Background Transgenic proteins expressed by genetically modified food crops are evaluated for their potential allergenic properties prior to marketing, among others by identification of short identical amino acid sequences that occur both in the transgenic protein and allergenic proteins. A strategy is proposed, in which the positive outcomes of the sequence comparison with a minimal length of six amino acids are further screened for the presence of potential linear IgE-epitopes. This double track approach involves the use of literature data on IgE-epitopes and an antigenicity prediction algorithm. Results Thirty-three transgenic proteins have been screened for identities of at least six contiguous amino acids shared with allergenic proteins. Twenty-two transgenic proteins showed positive results of six- or seven-contiguous amino acids length. Only a limited number of identical stretches shared by transgenic proteins (papaya ringspot virus coat protein, acetolactate synthase GH50, and glyphosate oxidoreductase) and allergenic proteins could be identified as (part of) potential linear epitopes. Conclusion Many transgenic proteins have identical stretches of six or seven amino acids in common with allergenic proteins. Most identical stretches are likely to be false positives. As shown in this study, identical stretches can be further screened for relevance by comparison with linear IgE-binding epitopes described in literature. In the absence of literature data on epitopes, antigenicity prediction by computer aids to select potential antibody binding sites that will need verification of IgE binding by sera binding tests. Finally, the positive outcomes of this approach warrant further clinical testing for potential allergenicity. PMID:12477382

  5. Immunization of mice by a multimeric L2-based linear epitope (17-36) from HPV type 16/18 induced cross reactive neutralizing antibodies.

    PubMed

    Khiavi, Farhad Motavalli; Arashkia, Arash; Nasimi, Maryam; Mahdavi, Mehdi; Golkar, Majid; Roohvand, Farzin; Azadmanesh, Kayhan

    2017-08-01

    Current licensed and commercially available prophylactic human papillomavirus (HPV) vaccines (Cervarix and quadrivalent/nine valents Gardasil) are based on major capsid protein L1 virus-like particles (VLPs) production which are expensive and type specific. Minor capsid L2-RG1 linear epitope (17-36) is a known candidate for induction of cross-neutralizing antibodies to develop low-cost pan-HPV vaccines. Herein, we report construction and expression of a three tandem repeats of L2-RG1 derived from HPV16 and 18 fused with the same head to tail pattern (HPV16:17-36×3+ HPV18:17-36×3; hereafter termed dual-type fusion L2 peptide) in E. coli and provide the results of its immunogenicity in mice. SDS-PAGE and western blot analyses indicated proper expression of the peptide that could be further purified by Ni-NTA affinity chromatography via the located C-terminal 6xHis-tag. Mice immunized by formulation of the purified peptide and Freund adjuvant raised neutralizing antibodies which showed proper cross reactivity to HPV L2 (11-200) of types: 18, 16, 31 and 45 (which totally are responsible for 90% of cervical cancers) and efficiently neutralized HPV18/16 pseudoviruses in vitro. Our results imply the possibility of development of a simple, low-cost preventive HPV vaccine based on this dual-type fusion L2 peptide in bacterial expression system with broad spectrum.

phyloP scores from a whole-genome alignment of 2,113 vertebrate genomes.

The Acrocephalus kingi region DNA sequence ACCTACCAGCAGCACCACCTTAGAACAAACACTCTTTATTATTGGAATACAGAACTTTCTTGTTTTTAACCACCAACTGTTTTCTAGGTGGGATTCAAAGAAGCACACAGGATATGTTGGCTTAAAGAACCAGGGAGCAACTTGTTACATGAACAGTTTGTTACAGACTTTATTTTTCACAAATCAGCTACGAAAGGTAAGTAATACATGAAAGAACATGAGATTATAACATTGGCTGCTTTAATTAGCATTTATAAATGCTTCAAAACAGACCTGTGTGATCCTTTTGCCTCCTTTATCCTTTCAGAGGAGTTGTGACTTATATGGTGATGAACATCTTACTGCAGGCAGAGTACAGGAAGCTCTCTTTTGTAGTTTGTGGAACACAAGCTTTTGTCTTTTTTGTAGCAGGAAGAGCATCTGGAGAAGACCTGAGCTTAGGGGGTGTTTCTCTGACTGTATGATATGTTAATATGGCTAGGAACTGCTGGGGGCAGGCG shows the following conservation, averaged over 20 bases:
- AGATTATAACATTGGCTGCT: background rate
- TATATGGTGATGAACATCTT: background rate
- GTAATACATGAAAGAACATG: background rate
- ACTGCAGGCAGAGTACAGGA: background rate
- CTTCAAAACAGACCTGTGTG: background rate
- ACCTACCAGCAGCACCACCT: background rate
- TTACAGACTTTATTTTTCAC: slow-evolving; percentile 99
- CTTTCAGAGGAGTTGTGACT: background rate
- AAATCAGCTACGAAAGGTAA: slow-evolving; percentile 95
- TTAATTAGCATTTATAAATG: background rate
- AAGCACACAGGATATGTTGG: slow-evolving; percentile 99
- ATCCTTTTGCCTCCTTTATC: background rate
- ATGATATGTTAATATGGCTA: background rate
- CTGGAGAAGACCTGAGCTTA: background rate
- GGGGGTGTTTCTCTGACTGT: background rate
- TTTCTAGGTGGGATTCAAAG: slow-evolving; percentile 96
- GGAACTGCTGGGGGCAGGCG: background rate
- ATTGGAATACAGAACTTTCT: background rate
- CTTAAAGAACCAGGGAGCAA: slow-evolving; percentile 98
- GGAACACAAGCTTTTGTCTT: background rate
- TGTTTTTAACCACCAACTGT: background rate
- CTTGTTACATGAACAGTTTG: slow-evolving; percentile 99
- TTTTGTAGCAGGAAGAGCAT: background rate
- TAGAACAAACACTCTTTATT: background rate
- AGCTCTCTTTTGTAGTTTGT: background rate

6. Immunization of mice by a multimeric L2-based linear epitope (17-36) from HPV type 16/18 induced cross reactive neutralizing antibodies

    PubMed Central

    Khiavi, Farhad Motavalli; Arashkia, Arash; Nasimi, Maryam; Mahdavi, Mehdi; Golkar, Majid; Roohvand, Farzin; Azadmanesh, Kayhan

    2017-01-01

    Current licensed and commercially available prophylactic human papillomavirus (HPV) vaccines (Cervarix and quadrivalent/nine valents Gardasil) are based on major capsid protein L1 virus-like particles (VLPs) production which are expensive and type specific. Minor capsid L2-RG1 linear epitope (17-36) is a known candidate for induction of cross-neutralizing antibodies to develop low-cost pan-HPV vaccines. Herein, we report construction and expression of a three tandem repeats of L2-RG1 derived from HPV16 and 18 fused with the same head to tail pattern (HPV16:17-36×3+ HPV18:17-36×3; hereafter termed dual-type fusion L2 peptide) in E. coli and provide the results of its immunogenicity in mice. SDS-PAGE and western blot analyses indicated proper expression of the peptide that could be further purified by Ni-NTA affinity chromatography via the located C-terminal 6xHis-tag. Mice immunized by formulation of the purified peptide and Freund adjuvant raised neutralizing antibodies which showed proper cross reactivity to HPV L2 (11-200) of types: 18, 16, 31 and 45 (which totally are responsible for 90% of cervical cancers) and efficiently neutralized HPV18/16 pseudoviruses in vitro. Our results imply the possibility of development of a simple, low-cost preventive HPV vaccine based on this dual-type fusion L2 peptide in bacterial expression system with broad spectrum. PMID:28855937

  7. Theoretical foundations of apparent-damping phenomena and nearly irreversible energy exchange in linear conservative systems.

    PubMed

    Carcaterra, A; Akay, A

    2007-04-01